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Author ORCID Identifier
Campus-Only Access for One (1) Year
Doctor of Philosophy (PhD)
Year Degree Awarded
Month Degree Awarded
Amino Acids, Peptides, and Proteins | Biochemistry | Biological Phenomena, Cell Phenomena, and Immunity | Biophysics | Cellular and Molecular Physiology | Molecular Biology | Nanomedicine | Other Chemicals and Drugs | Other Kinesiology
Molecular motors, such as myosin, have evolved to transduce chemical energy from ATP into mechanical work to drive essential cellular processes, from muscle contraction to vesicular transport. Dysfunction in these motors is a root cause of many pathologies necessitating the application of intrinsic control over molecular motor function. We hypothesized that altering the myosin’s energy substrate via minor positional changes to the triphosphate portion of the molecule will allow us to control the protein and affect its in vitro function. We utilized positional isomers of a synthetic non-nucleoside triphosphate, azobenzene triphosphate, and assessed whether myosin’s force- and motion-generating capacity could be controlled at both the ensemble and single-molecule levels. This successfully demonstrated the ability to alter a substrate to exert intrinsic control over a protein’s function by affecting distinct steps in myosin’s chemomechanical cycle. A deeper investigation of the mechanisms underlying any enhancement or inhibition of myosin’s function may reveal potential avenues for novel approaches to treat certain myopathies.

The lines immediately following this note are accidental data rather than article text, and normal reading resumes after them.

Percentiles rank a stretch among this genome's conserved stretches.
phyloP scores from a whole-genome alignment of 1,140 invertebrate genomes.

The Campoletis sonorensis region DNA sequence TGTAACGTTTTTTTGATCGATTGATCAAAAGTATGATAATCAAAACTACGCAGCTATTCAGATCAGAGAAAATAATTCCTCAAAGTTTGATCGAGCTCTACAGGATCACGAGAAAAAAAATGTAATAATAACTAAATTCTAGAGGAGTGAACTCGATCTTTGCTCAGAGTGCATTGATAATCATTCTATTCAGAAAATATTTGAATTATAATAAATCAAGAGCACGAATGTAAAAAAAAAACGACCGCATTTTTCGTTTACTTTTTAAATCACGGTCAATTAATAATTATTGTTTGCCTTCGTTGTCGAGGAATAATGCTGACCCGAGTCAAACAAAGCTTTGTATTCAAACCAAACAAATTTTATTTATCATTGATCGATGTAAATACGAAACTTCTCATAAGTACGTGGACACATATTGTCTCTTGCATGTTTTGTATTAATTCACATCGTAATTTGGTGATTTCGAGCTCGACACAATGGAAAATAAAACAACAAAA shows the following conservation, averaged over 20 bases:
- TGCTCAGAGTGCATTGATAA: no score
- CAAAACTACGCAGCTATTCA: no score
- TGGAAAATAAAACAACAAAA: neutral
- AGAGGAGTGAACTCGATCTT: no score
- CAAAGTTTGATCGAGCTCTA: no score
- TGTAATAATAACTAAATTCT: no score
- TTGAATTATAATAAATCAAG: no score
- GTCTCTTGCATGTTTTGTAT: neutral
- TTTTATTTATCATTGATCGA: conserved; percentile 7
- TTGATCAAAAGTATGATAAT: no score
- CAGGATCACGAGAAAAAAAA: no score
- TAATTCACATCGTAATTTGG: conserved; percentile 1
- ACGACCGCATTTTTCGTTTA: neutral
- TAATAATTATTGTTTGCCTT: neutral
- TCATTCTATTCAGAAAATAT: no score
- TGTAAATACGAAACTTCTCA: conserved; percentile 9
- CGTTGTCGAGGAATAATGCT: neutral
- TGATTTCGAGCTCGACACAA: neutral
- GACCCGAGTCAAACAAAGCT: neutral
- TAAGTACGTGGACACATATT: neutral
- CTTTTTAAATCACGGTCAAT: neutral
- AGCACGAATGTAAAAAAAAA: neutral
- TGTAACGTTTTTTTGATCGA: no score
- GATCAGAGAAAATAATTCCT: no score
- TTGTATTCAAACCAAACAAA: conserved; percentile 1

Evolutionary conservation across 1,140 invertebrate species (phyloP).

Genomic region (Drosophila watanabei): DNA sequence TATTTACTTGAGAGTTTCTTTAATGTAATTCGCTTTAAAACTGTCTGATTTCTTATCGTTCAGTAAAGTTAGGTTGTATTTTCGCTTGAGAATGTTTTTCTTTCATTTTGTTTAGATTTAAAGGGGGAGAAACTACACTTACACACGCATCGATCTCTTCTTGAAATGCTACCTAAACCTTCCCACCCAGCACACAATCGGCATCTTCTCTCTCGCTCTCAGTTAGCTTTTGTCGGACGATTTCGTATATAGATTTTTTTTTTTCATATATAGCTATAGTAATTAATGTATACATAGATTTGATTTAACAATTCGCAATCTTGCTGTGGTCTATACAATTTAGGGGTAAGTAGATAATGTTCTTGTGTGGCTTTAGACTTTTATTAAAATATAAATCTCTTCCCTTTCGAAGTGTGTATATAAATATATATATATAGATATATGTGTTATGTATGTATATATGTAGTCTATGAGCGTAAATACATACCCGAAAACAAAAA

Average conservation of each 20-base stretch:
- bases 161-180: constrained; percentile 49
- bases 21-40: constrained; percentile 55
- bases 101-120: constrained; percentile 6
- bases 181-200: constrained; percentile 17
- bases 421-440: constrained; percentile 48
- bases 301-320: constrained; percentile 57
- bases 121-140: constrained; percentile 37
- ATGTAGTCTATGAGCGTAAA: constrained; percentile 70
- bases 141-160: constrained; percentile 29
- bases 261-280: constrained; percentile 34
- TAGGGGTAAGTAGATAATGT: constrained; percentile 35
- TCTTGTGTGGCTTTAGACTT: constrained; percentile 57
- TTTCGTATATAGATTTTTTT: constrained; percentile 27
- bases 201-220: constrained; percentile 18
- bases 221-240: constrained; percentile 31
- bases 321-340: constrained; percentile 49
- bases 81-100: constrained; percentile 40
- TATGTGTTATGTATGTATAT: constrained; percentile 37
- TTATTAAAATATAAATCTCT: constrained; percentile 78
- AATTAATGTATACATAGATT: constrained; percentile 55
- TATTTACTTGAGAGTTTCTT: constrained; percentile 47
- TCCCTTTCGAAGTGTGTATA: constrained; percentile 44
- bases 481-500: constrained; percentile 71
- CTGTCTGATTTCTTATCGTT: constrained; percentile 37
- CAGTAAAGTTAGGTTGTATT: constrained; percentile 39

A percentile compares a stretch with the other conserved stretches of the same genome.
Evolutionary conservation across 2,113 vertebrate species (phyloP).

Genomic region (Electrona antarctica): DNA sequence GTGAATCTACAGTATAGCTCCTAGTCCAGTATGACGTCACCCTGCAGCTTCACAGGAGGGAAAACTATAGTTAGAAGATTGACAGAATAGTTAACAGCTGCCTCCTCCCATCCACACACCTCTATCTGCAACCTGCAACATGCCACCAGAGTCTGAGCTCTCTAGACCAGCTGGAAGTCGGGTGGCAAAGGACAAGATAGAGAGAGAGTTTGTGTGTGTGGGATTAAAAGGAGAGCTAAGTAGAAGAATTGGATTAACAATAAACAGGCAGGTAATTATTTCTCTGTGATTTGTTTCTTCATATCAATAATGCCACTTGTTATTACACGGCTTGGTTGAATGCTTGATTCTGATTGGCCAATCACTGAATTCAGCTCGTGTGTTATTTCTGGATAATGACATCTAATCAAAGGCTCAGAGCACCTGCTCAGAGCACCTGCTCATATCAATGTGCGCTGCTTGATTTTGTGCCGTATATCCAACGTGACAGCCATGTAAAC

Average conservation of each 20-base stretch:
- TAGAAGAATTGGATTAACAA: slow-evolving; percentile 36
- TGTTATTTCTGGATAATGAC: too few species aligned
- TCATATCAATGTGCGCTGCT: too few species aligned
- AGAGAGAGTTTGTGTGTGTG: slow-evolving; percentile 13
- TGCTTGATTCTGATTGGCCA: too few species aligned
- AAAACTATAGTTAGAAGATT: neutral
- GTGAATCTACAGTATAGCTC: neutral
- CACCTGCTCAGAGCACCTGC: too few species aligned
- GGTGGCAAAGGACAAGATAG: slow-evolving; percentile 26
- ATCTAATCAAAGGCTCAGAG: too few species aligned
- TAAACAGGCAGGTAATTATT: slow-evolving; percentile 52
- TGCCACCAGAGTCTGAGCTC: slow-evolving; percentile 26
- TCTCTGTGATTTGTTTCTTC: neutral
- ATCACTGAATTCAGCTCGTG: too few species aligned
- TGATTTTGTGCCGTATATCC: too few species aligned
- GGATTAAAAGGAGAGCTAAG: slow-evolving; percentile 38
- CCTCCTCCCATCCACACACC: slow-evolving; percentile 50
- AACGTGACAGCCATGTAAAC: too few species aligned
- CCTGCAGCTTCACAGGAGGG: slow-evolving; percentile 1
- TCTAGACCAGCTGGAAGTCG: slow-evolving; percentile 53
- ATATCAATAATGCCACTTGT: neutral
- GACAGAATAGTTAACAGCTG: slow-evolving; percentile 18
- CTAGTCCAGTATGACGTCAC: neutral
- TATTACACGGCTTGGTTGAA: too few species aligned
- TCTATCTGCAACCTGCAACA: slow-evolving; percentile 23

Woodward, Mike K., "Controlling Myosin’s Function via Interactions between the Substrate and the Active Site" (2022). Doctoral Dissertations. 2692.